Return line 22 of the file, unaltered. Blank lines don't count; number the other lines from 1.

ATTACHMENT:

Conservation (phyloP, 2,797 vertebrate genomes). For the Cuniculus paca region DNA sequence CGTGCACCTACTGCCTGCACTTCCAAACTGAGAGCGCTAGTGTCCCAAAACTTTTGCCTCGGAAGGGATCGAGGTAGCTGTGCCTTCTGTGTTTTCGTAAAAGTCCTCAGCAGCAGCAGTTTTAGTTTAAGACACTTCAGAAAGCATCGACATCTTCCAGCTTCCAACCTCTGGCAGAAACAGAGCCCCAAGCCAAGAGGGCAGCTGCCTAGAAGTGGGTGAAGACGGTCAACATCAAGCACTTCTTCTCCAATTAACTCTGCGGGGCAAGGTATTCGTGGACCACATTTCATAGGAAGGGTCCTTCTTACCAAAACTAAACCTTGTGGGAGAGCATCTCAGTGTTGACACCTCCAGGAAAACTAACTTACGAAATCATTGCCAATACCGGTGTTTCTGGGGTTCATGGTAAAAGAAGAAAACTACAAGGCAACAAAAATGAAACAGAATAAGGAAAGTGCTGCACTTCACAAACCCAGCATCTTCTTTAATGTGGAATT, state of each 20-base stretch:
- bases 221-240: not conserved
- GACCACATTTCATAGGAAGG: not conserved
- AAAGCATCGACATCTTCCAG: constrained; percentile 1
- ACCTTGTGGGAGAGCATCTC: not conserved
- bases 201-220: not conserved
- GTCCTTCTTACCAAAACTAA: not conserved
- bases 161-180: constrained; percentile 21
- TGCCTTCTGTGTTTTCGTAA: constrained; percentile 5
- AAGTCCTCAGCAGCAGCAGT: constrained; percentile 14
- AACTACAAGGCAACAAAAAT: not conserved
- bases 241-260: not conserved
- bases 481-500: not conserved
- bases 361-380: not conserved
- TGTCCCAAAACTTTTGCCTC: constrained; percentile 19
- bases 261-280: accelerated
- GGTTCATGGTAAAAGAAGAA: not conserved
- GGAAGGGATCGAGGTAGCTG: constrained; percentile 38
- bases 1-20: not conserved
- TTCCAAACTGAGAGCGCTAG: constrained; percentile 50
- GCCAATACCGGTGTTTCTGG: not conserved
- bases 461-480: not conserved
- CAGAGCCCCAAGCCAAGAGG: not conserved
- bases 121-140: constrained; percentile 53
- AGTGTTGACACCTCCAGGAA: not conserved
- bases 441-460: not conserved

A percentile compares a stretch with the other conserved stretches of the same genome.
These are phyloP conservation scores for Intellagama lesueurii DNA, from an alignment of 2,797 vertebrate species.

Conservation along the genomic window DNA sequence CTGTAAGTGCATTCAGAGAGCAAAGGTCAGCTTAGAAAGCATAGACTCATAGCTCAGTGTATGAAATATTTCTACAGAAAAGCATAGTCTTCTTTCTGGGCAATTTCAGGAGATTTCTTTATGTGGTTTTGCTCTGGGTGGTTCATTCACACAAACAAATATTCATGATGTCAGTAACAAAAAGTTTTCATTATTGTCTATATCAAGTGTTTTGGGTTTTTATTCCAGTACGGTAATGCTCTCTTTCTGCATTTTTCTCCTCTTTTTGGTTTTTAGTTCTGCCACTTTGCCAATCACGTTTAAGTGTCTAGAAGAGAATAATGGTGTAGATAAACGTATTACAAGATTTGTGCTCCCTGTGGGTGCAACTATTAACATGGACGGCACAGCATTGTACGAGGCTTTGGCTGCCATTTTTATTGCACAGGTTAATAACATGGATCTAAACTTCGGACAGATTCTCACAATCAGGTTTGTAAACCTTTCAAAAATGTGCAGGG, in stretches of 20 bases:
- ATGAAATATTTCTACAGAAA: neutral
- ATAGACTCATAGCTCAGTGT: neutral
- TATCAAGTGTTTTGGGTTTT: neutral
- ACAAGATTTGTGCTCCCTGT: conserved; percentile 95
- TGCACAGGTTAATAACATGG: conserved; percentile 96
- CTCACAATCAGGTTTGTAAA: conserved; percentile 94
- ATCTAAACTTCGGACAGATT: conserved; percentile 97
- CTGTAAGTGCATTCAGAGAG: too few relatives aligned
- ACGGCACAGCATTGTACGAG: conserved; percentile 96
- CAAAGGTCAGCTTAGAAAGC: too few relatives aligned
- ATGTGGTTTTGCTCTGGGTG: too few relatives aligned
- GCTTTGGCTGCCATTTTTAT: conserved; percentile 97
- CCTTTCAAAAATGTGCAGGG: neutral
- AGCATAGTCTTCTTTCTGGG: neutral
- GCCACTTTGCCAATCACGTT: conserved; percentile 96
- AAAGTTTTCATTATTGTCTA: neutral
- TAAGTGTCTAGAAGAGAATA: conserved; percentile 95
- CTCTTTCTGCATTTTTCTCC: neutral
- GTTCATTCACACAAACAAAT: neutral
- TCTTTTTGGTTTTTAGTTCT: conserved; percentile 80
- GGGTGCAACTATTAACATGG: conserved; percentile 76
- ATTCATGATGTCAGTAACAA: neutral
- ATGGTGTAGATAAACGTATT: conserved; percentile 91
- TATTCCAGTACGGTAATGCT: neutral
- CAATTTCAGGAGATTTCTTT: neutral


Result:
- bases 461-480: not conserved